Seven Habits of Highly Connected People

Seven Habits of Highly Connected People” is an intriguing article by Stephen Downes a senior researcher for Canada’s National Research Council.

“Connection Comes First” (habit #3) made me think! Downes wrote:

“People talk about not having time for email, of not having time for blogs. Sometimes they even talk about working without an internet connection…

In almost all fields, connecting with others online is the work. The papers you write, the memos your read and toss – all these have to do with connecting with people. Even if you work with your hands, making cabinets or rebuilding engines, all your contacts with customers and suppliers are about connecting with people.” (emphasis added.)

Being and staying connected isn’t easy, but it is an integral piece of being a professional online educator. This is true for our relationships with students, but also in our relationship with colleagues and the wider world of scholarship and professional development.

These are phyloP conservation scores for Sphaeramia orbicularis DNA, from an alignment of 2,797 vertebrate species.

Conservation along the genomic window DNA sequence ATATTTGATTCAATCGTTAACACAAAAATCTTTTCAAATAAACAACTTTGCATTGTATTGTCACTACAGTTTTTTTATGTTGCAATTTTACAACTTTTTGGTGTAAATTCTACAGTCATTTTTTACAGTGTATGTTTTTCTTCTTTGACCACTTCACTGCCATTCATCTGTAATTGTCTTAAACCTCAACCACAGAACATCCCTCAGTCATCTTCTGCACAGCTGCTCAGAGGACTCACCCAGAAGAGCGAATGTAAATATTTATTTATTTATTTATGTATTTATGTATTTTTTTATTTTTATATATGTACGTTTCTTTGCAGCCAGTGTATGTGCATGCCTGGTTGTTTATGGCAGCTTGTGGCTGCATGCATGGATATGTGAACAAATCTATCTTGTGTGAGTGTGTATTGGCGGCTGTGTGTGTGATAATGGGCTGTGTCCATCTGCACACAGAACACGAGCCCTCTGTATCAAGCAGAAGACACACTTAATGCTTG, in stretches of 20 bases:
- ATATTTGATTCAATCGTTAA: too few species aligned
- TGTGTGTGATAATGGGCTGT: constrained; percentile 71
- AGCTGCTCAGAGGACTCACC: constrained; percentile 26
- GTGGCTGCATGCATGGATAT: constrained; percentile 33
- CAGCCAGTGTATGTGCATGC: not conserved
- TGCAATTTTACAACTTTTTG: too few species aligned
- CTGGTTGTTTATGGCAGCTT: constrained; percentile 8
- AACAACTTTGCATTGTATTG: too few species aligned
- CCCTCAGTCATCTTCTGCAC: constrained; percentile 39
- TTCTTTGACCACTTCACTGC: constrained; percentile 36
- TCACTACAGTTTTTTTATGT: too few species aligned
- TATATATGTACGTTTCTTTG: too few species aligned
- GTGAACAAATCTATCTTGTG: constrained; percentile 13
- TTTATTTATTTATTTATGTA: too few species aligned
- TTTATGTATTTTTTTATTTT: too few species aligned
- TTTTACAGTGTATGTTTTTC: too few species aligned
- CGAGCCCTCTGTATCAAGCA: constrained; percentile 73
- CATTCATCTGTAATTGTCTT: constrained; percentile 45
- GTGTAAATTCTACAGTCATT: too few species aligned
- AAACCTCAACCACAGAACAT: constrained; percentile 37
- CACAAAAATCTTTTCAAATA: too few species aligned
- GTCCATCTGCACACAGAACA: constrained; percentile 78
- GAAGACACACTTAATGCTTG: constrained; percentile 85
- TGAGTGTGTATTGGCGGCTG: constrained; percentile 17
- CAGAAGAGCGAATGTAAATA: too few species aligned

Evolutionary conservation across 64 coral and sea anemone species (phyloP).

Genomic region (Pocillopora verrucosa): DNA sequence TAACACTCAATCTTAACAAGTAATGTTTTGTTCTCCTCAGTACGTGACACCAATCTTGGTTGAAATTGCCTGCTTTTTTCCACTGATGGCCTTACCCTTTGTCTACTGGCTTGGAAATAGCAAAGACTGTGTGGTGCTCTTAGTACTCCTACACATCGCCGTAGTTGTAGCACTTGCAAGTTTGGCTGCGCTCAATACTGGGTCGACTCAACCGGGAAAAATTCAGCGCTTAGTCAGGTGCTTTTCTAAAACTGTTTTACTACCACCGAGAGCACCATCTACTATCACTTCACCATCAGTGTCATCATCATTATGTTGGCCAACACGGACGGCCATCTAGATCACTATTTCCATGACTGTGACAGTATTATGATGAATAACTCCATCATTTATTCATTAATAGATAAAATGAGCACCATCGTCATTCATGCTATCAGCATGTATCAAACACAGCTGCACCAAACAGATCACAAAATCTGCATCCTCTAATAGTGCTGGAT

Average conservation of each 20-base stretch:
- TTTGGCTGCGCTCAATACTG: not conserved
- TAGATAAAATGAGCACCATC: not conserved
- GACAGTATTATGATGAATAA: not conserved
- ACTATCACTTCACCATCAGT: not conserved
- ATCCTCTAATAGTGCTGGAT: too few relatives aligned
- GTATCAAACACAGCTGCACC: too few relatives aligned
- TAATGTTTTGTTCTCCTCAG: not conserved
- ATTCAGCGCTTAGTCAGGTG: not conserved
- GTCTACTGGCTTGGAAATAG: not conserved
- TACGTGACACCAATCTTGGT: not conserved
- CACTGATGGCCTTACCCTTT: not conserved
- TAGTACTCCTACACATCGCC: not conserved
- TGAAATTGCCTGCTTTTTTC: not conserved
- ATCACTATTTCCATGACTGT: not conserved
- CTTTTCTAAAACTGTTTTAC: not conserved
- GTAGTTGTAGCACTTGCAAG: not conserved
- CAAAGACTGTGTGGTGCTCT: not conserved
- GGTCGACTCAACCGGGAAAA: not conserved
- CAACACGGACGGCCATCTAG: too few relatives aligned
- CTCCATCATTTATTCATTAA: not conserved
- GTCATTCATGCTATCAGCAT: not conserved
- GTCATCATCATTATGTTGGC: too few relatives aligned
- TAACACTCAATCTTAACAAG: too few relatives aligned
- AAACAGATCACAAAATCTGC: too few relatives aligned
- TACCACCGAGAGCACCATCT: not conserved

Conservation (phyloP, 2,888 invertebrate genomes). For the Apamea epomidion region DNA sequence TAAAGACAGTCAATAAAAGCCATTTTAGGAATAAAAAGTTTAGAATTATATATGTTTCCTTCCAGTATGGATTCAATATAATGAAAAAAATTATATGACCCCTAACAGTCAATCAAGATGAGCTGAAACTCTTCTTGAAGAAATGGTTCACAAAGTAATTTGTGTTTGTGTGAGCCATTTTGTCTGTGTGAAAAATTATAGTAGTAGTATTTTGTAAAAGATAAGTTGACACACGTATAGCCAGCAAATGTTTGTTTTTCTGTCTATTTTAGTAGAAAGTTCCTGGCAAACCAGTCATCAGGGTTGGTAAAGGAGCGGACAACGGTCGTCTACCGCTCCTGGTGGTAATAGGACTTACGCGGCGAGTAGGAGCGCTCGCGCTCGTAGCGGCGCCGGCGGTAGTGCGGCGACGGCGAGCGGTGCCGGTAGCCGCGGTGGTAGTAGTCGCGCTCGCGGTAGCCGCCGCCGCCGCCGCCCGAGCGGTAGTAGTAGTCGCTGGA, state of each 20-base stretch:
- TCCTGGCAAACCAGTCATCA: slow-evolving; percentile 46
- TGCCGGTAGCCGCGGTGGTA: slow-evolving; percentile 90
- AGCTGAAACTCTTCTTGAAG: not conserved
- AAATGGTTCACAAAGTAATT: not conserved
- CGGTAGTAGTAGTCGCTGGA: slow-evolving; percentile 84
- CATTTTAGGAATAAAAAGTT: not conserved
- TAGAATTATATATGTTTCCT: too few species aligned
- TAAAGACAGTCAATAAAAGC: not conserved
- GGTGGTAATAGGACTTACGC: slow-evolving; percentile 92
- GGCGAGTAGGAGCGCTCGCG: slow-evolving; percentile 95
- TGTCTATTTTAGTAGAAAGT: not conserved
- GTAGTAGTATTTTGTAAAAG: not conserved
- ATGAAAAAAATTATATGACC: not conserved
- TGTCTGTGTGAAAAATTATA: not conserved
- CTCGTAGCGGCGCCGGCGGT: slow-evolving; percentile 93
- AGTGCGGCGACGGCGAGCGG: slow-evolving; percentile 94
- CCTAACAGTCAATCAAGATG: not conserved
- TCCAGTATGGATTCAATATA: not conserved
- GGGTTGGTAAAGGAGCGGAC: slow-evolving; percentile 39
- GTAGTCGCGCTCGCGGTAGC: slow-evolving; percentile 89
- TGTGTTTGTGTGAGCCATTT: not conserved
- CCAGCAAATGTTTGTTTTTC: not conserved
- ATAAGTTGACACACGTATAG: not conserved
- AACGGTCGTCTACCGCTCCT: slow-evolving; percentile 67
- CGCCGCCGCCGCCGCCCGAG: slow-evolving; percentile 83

Staying connected isn’t a distraction; it is, in many ways, the work!

Here are Stephen Downes’s Seven Habits:

  1. Be Reactive
  2. Go With The Flow
  3. Connection Comes First
  4. Share
  5. RTFM
  6. Cooperate
  7. Be Yourself

It is a quick read. Check it out!

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2 responses to “Seven Habits of Highly Connected People

  1. Hi Will,

    As I thought about his seven habits, I question about being reactive, per se. Commenting on what is online is one thing, but being reactive means that we are just waiting and won’t take initiative on an issue. Maybe I’m reading too much into it….

    🙂
    Mike

  2. I see your point, Mike. But I took receptivity as the main take-away for me:

    “The first thing any connected person should be is receptive. Whether on a discussion forum, mailing list, or in a blogging community or gaming site, it is important to spend some time listening and getting the lay of the land.”

    It might be that he emphasizes “reactivity” because online communications often degenerate into “flame-wars” and other unseemly situations. 🙂

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